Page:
Claas MCC Shredlage processor improves feed quality

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The Claas MCC Shredlage processor incorporates two specially designed Loren Cut rollers, as part of a process that improves the digestibility of livestock feed. The Claas MCC Shredlage processor incorporates two specially designed Loren Cut rollers, as part of a process that improves the digestibility of livestock feed. The Claas MCC Shredlage processor incorporates two specially designed Loren Cut rollers, as part of a process that improves the digestibility of livestock feed.

A new maize silage processing technique that uses rollers to break down the feed can significantly improve digestibility and livestock performance, according to its creators.


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The Claas MCC Shredlage processor was developed over the past decade by two American dairy nutritionists, Roger Olsen and Ross Dale, who recognised the need to develop a more efficient silage process suitable for high-ratio forage diets.

The technology is now marketed globally by Claas for use in its range of Jaguar forage harvesters.

The new system is aimed at dairy farmers who are feeding corn silage in total and partial mixed rations, and can reduce the amount of straw, hay or other fibres that has to be provided in balancing the diet.

The Claas Shredlage processor incorporates two specially-designed Loren Cut rollers, which feature 110 and 145 teeth in opposing spiral grooves that are set on a 50 percent speed differential.

The rollers break the kernels to about one quarter or one eighth of their normal size, and rip the long chop stalks into planks and strings, removing rind from the larger parts of the stem.

The process improves the digestibility of starch and fibre within the feed and, according to Claas, can lead to higher levels of milk production in dairy cows.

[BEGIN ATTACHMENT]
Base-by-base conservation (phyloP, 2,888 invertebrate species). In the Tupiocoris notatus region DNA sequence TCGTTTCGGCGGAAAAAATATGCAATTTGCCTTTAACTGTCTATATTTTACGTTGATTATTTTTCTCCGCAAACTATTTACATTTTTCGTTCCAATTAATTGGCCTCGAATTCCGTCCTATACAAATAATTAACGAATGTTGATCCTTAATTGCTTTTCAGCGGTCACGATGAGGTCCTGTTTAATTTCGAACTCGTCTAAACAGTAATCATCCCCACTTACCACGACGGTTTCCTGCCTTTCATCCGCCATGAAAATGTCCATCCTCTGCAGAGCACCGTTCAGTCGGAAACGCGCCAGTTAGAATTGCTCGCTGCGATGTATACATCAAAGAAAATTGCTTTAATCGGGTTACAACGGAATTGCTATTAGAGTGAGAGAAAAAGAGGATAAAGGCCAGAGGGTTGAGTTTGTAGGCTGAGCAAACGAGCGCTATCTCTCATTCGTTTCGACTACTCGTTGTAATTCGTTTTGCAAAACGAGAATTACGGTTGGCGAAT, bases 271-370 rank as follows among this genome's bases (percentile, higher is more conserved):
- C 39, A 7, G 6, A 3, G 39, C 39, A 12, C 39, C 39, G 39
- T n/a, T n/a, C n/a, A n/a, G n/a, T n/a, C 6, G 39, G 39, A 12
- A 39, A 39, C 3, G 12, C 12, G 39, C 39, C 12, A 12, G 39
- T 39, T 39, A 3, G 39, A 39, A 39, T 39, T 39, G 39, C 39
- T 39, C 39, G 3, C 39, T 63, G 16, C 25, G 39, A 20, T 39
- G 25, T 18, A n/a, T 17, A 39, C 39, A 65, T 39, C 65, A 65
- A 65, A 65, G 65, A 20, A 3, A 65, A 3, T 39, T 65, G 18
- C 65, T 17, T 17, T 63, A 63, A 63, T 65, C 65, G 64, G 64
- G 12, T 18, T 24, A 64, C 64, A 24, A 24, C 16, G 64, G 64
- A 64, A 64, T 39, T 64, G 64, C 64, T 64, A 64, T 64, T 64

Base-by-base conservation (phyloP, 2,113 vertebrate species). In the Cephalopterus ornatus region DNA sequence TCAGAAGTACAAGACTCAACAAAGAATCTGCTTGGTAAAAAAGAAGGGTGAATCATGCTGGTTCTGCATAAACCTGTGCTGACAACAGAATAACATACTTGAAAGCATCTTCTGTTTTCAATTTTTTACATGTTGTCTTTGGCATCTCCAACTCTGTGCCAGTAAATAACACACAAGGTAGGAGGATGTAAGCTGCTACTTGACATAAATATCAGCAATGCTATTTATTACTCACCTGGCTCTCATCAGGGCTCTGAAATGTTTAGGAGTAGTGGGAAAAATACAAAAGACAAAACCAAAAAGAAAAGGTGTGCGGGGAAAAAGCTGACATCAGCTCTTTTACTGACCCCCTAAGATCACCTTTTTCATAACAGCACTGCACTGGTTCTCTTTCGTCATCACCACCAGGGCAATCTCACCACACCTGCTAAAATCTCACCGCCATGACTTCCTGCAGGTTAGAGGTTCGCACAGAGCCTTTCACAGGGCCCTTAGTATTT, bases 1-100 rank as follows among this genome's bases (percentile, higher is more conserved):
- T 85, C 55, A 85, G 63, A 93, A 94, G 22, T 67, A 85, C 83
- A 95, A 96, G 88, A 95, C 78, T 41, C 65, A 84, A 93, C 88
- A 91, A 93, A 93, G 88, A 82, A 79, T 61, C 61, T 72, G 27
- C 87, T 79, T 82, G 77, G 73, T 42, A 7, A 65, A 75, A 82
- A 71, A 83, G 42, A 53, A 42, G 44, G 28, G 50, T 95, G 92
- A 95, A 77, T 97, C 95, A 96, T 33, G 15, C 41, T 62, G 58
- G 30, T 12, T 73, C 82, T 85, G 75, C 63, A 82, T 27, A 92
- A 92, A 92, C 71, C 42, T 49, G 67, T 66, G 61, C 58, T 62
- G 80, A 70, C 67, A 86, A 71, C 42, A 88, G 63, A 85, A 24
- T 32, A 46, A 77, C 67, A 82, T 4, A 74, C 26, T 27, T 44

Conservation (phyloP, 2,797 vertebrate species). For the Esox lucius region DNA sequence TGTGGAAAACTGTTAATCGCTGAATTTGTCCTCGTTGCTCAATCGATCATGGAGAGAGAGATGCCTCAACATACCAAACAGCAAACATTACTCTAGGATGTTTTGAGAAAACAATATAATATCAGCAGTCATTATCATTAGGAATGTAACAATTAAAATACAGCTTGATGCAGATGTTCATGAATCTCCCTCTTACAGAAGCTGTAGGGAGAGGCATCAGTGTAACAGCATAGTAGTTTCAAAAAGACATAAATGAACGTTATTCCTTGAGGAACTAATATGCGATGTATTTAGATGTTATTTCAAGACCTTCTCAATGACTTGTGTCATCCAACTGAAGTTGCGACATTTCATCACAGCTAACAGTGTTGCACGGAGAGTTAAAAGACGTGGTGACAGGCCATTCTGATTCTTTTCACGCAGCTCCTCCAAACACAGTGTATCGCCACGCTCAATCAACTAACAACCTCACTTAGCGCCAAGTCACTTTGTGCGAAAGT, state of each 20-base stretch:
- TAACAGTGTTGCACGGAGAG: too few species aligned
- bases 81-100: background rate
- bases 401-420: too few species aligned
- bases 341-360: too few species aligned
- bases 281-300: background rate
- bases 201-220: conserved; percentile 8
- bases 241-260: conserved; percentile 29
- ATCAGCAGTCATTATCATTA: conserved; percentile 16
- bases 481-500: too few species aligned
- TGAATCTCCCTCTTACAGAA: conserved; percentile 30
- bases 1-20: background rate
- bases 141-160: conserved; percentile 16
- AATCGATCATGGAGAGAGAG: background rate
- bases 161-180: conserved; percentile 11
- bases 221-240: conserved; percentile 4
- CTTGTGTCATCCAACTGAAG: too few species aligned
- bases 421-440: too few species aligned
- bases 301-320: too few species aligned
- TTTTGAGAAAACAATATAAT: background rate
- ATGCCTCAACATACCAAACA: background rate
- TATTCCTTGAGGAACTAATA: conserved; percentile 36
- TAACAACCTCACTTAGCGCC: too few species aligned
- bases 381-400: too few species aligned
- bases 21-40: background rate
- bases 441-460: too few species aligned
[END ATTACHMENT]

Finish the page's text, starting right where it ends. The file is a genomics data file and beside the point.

Claas Greenline Group product manager Luke Wheeler says Shredlage allows contractors to meet rising demand for longer chop lengths, without compromising silage quality.

"The challenge facing all dairy farmers is how to increase milk production efficiency," Wheeler says.

"Shredlage has already been widely adopted in the USA and Europe and we have no doubt it will become popular locally, as producers focus on more intensive feeding systems."

Lallemand Animal Nutrition, a leading provider of silage management services, inoculants and sealing systems in Australia, has played a key role in its local adoption.

The company’s technical services manager for forage David Lewis says Shredlage is a significant advancement in kernel processing of corn silages.

"The beneficial effects of long chop silage on rumen function and health are well known," Lewis says.

"The flip side is that until now, it’s been difficult to achieve the level of compaction and consistency required for optimal fermentation when trying to chop corn silage at these longer lengths.

"This means silage can be a trade-off between what the nutritionist and dairy producer would like and what the silage contractor can actually produce according to the field and crop conditions."

Lewis says Shredlage is produced the same way as short and long cut silage.

"A bit more attention is required to achieve the desired stack densities, such as being prepared to run a second pack tractor when needed, but other than that, it’s similar to making any other silage," he says.

"The physical make-up and consistency of total and partial mixed rations are very important in terms of their effect on animal health and production."

The Claas MCC Shredlage processor complements the existing Claas MCC max, large and medium crackers, which are used to process shorter chop lengths from four to 22mm.

The modular design of the four models means processor units can be changed quickly, allowing operators a high degree of flexibility.

CLAAS Harvest Centre is the Australasian distributor of Claas, Amazone, Balzer, Seed Hawk and other leading farm machinery brands.

 

Shredlage at a glance

  • 26–30 mm length of cut
  • 63–68 percent moisture content
  • No whole corn kernels
  • Kernel starch development greater than 1/2 milk line
  • Fermented Kernel Processing Score of 70

 

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